Little did I think, when I started writing Henry Tilney's Diary, that other projects would overtake me and I would end up writing Mr Darcy, Vampyre and stories for Loves Me Loves Me Not, The Mammoth Book of Regency Romance and A Darcy Christmas before I finished it. But I'm glad those projects overtook me, firstly because I loved them and secondly because it gave my ideas about Henry more time to mature.
It's been the most demanding diary to write, firstly because of the Gothic element and secondly because Henry is Austen's funniest hero. But it's also been great fun to write because of those extra elements.
I'm now on the final part of the diary. In Northanger Abbey, the story is wrapped up very quickly. Henry and Catherine are unoficially engaged but Henry's father won't give his consent to the marriage. Jane Austen ties it up neatly with a deus ex machina ending, which is the perfect way to end a Gothic novel, saying:
What probable circumstance could work upon a temper like the general’s? The circumstance which chiefly availed was the marriage of his daughter with a man of fortune and consequence, which took place in the course of the summer — an accession of dignity that threw him into a fit of good humour, from which he did not recover till after Eleanor had obtained his forgiveness of Henry, and his permission for him “to be a fool if he liked it!”
The marriage of Eleanor Tilney, her removal from all the evils of such a home as Northanger had been made by Henry’s banishment, to the home of her choice and the man of her choice, is an event which I expect to give general satisfaction among all her acquaintance. My own joy on the occasion is very sincere. I know no one more entitled, by unpretending merit, or better prepared by habitual suffering, to receive and enjoy felicity. Her partiality for this gentleman was not of recent origin; and he had been long withheld only by inferiority of situation from addressing her. His unexpected accession to title and fortune had removed all his difficulties; and never had the general loved his daughter so well in all her hours of companionship, utility, and patient endurance as when he first hailed her “Your Ladyship!” Her husband was really deserving of her; independent of his peerage, his wealth, and his attachment, being to a precision the most charming young man in the world. Any further definition of his merits must be unnecessary; the most charming young man in the world is instantly before the imagination of us all. Concerning the one in question, therefore, I have only to add — aware that the rules of composition forbid the introduction of a character not connected with my fable — that this was the very gentleman whose negligent servant left behind him that collection of washing–bills, resulting from a long visit at Northanger, by which my heroine was involved in one of her most alarming adventures.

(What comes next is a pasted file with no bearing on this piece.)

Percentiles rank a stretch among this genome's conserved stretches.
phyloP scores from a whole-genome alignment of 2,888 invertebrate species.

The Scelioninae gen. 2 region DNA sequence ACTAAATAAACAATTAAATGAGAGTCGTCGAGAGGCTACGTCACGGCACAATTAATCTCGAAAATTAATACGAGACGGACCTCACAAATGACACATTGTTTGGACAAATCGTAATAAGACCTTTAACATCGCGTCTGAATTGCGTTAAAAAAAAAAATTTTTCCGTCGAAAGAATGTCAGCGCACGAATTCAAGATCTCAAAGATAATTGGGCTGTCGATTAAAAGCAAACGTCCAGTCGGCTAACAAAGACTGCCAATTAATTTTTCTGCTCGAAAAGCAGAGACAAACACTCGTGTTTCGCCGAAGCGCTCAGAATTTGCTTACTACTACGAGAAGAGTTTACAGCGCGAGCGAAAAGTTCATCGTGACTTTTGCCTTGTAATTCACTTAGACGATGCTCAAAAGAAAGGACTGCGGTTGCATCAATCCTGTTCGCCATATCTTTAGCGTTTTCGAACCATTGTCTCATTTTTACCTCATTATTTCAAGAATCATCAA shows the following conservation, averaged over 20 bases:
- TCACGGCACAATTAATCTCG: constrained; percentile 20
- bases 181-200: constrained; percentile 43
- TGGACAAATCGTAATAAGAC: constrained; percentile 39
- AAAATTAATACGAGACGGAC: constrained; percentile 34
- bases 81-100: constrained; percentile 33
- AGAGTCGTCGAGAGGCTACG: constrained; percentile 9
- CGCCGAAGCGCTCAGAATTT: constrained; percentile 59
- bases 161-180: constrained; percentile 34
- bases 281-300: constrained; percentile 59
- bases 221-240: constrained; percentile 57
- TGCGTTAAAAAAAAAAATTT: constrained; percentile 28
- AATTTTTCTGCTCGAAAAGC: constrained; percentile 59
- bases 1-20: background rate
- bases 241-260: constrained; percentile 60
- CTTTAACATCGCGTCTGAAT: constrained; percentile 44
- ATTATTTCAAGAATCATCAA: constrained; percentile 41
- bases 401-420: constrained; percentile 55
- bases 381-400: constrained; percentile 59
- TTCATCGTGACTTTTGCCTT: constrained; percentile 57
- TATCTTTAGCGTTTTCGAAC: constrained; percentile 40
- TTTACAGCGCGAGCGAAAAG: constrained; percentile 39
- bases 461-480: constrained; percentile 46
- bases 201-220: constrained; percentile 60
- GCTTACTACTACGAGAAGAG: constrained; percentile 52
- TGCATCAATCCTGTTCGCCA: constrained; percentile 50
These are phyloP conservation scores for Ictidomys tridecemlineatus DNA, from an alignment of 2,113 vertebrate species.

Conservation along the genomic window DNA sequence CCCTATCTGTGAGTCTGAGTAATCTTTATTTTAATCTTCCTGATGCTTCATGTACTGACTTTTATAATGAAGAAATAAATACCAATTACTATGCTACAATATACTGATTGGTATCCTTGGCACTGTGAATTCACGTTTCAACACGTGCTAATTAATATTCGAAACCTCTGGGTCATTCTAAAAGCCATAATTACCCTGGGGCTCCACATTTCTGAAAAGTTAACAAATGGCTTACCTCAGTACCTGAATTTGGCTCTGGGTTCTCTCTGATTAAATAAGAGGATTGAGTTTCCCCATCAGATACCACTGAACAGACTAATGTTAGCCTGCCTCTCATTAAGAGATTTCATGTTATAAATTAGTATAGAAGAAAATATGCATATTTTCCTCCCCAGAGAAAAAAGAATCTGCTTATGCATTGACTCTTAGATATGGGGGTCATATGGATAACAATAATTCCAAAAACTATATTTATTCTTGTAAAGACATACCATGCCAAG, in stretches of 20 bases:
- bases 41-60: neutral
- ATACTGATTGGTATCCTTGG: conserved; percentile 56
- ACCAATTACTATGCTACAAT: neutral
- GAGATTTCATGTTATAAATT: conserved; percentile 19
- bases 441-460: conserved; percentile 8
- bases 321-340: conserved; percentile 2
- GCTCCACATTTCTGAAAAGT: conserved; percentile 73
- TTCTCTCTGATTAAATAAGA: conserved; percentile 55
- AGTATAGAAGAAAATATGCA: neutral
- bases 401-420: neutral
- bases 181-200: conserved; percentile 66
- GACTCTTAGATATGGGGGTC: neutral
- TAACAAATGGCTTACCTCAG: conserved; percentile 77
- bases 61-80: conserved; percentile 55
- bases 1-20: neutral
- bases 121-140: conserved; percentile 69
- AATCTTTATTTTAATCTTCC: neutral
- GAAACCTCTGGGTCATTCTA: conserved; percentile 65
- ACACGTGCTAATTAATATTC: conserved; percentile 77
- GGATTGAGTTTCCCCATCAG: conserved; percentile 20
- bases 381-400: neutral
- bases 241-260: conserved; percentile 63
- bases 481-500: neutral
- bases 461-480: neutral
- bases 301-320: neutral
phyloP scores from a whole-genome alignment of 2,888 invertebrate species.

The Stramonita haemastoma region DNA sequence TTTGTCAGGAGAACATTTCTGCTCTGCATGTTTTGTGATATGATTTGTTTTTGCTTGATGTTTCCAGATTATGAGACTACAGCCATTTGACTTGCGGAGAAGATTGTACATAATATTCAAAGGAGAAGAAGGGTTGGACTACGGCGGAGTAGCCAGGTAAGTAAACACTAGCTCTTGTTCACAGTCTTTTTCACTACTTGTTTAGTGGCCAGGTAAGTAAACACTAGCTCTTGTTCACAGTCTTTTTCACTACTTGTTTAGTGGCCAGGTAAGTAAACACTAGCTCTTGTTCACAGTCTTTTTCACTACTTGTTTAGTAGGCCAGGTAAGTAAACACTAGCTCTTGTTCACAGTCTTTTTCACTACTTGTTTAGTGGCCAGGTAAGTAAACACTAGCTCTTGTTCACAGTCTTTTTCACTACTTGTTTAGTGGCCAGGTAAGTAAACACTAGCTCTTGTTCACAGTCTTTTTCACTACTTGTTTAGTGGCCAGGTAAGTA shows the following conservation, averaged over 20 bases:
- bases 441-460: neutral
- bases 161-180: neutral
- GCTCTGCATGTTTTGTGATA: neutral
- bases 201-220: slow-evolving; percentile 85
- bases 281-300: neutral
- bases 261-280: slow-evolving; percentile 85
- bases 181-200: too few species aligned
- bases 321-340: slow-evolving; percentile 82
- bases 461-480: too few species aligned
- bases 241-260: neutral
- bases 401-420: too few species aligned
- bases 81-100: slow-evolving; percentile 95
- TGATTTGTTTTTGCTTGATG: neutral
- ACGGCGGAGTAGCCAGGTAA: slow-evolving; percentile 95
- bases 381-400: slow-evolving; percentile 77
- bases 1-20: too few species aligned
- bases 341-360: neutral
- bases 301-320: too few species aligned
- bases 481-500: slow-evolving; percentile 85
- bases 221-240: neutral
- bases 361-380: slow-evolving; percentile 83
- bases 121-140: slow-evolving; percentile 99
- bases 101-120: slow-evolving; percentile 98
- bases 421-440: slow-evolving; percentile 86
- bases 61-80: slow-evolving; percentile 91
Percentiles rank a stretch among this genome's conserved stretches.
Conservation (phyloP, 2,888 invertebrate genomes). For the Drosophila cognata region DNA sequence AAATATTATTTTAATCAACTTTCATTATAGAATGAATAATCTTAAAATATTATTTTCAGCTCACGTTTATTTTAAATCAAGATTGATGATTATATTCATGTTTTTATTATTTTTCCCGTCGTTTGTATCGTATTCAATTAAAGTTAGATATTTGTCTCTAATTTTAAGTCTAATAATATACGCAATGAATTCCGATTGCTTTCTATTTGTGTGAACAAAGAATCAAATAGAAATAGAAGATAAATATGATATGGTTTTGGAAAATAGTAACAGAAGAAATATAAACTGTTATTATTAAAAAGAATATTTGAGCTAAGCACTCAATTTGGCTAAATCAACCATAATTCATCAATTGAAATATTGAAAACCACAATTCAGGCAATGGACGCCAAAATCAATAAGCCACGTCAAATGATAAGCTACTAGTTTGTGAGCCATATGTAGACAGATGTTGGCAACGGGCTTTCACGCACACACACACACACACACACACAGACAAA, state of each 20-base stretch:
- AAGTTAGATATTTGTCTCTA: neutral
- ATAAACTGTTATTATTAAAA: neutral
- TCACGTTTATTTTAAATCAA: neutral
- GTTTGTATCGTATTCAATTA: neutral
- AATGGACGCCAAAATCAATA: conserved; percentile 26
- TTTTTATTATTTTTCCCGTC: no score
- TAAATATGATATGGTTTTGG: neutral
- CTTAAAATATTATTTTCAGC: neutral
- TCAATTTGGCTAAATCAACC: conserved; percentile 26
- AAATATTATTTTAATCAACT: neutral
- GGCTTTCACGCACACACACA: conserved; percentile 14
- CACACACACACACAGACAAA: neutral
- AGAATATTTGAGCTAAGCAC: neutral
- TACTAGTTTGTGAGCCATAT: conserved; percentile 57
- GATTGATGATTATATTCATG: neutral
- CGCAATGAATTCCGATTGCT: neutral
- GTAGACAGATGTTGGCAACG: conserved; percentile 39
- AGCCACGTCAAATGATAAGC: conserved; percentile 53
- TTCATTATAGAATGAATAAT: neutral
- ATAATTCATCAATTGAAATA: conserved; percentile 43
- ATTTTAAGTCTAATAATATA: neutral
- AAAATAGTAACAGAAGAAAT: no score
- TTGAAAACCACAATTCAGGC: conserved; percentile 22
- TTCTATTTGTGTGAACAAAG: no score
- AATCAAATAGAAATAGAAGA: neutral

The influence of the viscount and viscountess in their brother’s behalf was assisted by that right understanding of Mr. Morland’s circumstances which, as soon as the general would allow himself to be informed, they were qualified to give.
I'm now fleshing this out and thinking of the possible ways in which Eleanor and her beau (as Mrs Jennings would undoubtedly call him) meet again, then I have all the fun of their wedding to look forward to, and their help with Henry and Catherine's affair. I see house parties ahead, with Catherine and Henry getting to know each other further at Eleanor's new home, and I see an important conversation between Catherine and Frederick. She thinks very ill of him at the end of Northanger Abbey but I think she will come to like him, and I see their reconciliation starting like this:
'I think we have more in common than you might suppose,' said Frederick.
Catherine tried to excuse herself, but he would not let her go.
'You are still angry with me for having come between your brother and his betrothed,' said Frederick.
Catherine did not deny it.
'You liked Isabella.'
'I certainly did not,' said Catherine indignantly. 'I never was more deceived in anyone in my life.'
'But you thought she was good enough for your brother.'
'Then it is as I say, we have more in common than you suppose, for I did not think she was good enough for him, either.'
It took Catherine some moments to digest this, and then she said, 'You mean you came between them deliberately?'
'Let us just say, I gave Isabella an opportunity to show her true colours and she availed herself of it,' he said.
I also have plans for a happy ending for Frederick. I see him as a cynic with the heart of a romantic, and I can't bear to see his romantic potential - oh, all right, his house and his fortune! - go to waste. But who will ever be good enough for him?